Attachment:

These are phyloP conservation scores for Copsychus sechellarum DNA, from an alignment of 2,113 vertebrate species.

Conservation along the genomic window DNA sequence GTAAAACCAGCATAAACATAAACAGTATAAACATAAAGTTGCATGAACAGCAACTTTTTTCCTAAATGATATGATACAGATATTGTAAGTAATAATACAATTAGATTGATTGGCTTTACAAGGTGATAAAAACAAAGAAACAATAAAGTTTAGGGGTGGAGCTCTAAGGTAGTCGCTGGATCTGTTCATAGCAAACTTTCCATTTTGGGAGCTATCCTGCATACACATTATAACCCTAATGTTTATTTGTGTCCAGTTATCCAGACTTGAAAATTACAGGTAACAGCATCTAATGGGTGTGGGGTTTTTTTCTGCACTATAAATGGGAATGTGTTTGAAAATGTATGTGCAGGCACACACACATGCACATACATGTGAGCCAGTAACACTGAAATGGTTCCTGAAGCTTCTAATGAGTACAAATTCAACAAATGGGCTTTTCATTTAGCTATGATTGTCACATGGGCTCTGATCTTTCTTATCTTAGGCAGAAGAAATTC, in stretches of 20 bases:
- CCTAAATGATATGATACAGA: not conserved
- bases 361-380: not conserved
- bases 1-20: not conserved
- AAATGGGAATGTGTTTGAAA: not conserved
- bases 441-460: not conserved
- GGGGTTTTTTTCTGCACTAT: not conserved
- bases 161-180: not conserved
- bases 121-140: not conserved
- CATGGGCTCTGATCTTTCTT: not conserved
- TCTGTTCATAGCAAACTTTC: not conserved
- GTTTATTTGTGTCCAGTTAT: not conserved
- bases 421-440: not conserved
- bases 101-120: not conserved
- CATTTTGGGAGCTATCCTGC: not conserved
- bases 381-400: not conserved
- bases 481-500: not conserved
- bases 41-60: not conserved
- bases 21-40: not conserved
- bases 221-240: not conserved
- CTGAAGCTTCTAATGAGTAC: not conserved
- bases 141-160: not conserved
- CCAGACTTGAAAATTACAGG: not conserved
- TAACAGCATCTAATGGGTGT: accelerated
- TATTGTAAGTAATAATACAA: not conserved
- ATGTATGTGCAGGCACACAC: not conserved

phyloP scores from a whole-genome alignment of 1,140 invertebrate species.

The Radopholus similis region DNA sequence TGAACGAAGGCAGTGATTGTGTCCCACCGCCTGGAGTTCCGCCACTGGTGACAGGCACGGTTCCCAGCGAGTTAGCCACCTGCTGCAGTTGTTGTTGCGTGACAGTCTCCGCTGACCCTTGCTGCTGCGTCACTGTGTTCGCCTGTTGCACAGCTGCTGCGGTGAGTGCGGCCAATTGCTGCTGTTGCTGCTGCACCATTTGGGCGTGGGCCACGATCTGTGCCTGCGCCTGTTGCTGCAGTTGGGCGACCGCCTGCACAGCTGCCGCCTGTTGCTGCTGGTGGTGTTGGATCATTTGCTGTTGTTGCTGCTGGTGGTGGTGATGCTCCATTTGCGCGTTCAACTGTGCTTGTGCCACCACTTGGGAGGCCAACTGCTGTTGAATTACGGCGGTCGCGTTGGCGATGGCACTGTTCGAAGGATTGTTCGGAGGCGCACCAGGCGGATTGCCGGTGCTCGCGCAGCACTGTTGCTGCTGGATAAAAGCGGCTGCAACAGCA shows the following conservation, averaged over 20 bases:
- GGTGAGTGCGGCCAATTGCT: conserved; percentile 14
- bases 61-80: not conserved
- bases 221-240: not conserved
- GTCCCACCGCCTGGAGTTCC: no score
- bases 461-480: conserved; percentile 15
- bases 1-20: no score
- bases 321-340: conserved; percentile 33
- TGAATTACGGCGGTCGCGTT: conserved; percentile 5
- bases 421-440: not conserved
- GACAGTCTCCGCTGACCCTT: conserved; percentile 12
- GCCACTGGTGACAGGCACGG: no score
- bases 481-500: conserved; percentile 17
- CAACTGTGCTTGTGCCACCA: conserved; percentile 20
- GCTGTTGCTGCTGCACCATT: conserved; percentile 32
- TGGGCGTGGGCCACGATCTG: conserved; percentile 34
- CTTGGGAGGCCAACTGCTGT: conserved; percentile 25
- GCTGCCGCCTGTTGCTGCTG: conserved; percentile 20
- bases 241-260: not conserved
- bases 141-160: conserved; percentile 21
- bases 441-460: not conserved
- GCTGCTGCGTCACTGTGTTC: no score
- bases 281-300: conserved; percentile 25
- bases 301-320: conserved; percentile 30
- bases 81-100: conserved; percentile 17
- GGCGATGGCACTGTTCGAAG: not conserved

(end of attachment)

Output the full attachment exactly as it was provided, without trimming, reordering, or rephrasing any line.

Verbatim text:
These are phyloP conservation scores for Copsychus sechellarum DNA, from an alignment of 2,113 vertebrate species.

Conservation along the genomic window DNA sequence GTAAAACCAGCATAAACATAAACAGTATAAACATAAAGTTGCATGAACAGCAACTTTTTTCCTAAATGATATGATACAGATATTGTAAGTAATAATACAATTAGATTGATTGGCTTTACAAGGTGATAAAAACAAAGAAACAATAAAGTTTAGGGGTGGAGCTCTAAGGTAGTCGCTGGATCTGTTCATAGCAAACTTTCCATTTTGGGAGCTATCCTGCATACACATTATAACCCTAATGTTTATTTGTGTCCAGTTATCCAGACTTGAAAATTACAGGTAACAGCATCTAATGGGTGTGGGGTTTTTTTCTGCACTATAAATGGGAATGTGTTTGAAAATGTATGTGCAGGCACACACACATGCACATACATGTGAGCCAGTAACACTGAAATGGTTCCTGAAGCTTCTAATGAGTACAAATTCAACAAATGGGCTTTTCATTTAGCTATGATTGTCACATGGGCTCTGATCTTTCTTATCTTAGGCAGAAGAAATTC, in stretches of 20 bases:
- CCTAAATGATATGATACAGA: not conserved
- bases 361-380: not conserved
- bases 1-20: not conserved
- AAATGGGAATGTGTTTGAAA: not conserved
- bases 441-460: not conserved
- GGGGTTTTTTTCTGCACTAT: not conserved
- bases 161-180: not conserved
- bases 121-140: not conserved
- CATGGGCTCTGATCTTTCTT: not conserved
- TCTGTTCATAGCAAACTTTC: not conserved
- GTTTATTTGTGTCCAGTTAT: not conserved
- bases 421-440: not conserved
- bases 101-120: not conserved
- CATTTTGGGAGCTATCCTGC: not conserved
- bases 381-400: not conserved
- bases 481-500: not conserved
- bases 41-60: not conserved
- bases 21-40: not conserved
- bases 221-240: not conserved
- CTGAAGCTTCTAATGAGTAC: not conserved
- bases 141-160: not conserved
- CCAGACTTGAAAATTACAGG: not conserved
- TAACAGCATCTAATGGGTGT: accelerated
- TATTGTAAGTAATAATACAA: not conserved
- ATGTATGTGCAGGCACACAC: not conserved

phyloP scores from a whole-genome alignment of 1,140 invertebrate species.

The Radopholus similis region DNA sequence TGAACGAAGGCAGTGATTGTGTCCCACCGCCTGGAGTTCCGCCACTGGTGACAGGCACGGTTCCCAGCGAGTTAGCCACCTGCTGCAGTTGTTGTTGCGTGACAGTCTCCGCTGACCCTTGCTGCTGCGTCACTGTGTTCGCCTGTTGCACAGCTGCTGCGGTGAGTGCGGCCAATTGCTGCTGTTGCTGCTGCACCATTTGGGCGTGGGCCACGATCTGTGCCTGCGCCTGTTGCTGCAGTTGGGCGACCGCCTGCACAGCTGCCGCCTGTTGCTGCTGGTGGTGTTGGATCATTTGCTGTTGTTGCTGCTGGTGGTGGTGATGCTCCATTTGCGCGTTCAACTGTGCTTGTGCCACCACTTGGGAGGCCAACTGCTGTTGAATTACGGCGGTCGCGTTGGCGATGGCACTGTTCGAAGGATTGTTCGGAGGCGCACCAGGCGGATTGCCGGTGCTCGCGCAGCACTGTTGCTGCTGGATAAAAGCGGCTGCAACAGCA shows the following conservation, averaged over 20 bases:
- GGTGAGTGCGGCCAATTGCT: conserved; percentile 14
- bases 61-80: not conserved
- bases 221-240: not conserved
- GTCCCACCGCCTGGAGTTCC: no score
- bases 461-480: conserved; percentile 15
- bases 1-20: no score
- bases 321-340: conserved; percentile 33
- TGAATTACGGCGGTCGCGTT: conserved; percentile 5
- bases 421-440: not conserved
- GACAGTCTCCGCTGACCCTT: conserved; percentile 12
- GCCACTGGTGACAGGCACGG: no score
- bases 481-500: conserved; percentile 17
- CAACTGTGCTTGTGCCACCA: conserved; percentile 20
- GCTGTTGCTGCTGCACCATT: conserved; percentile 32
- TGGGCGTGGGCCACGATCTG: conserved; percentile 34
- CTTGGGAGGCCAACTGCTGT: conserved; percentile 25
- GCTGCCGCCTGTTGCTGCTG: conserved; percentile 20
- bases 241-260: not conserved
- bases 141-160: conserved; percentile 21
- bases 441-460: not conserved
- GCTGCTGCGTCACTGTGTTC: no score
- bases 281-300: conserved; percentile 25
- bases 301-320: conserved; percentile 30
- bases 81-100: conserved; percentile 17
- GGCGATGGCACTGTTCGAAG: not conserved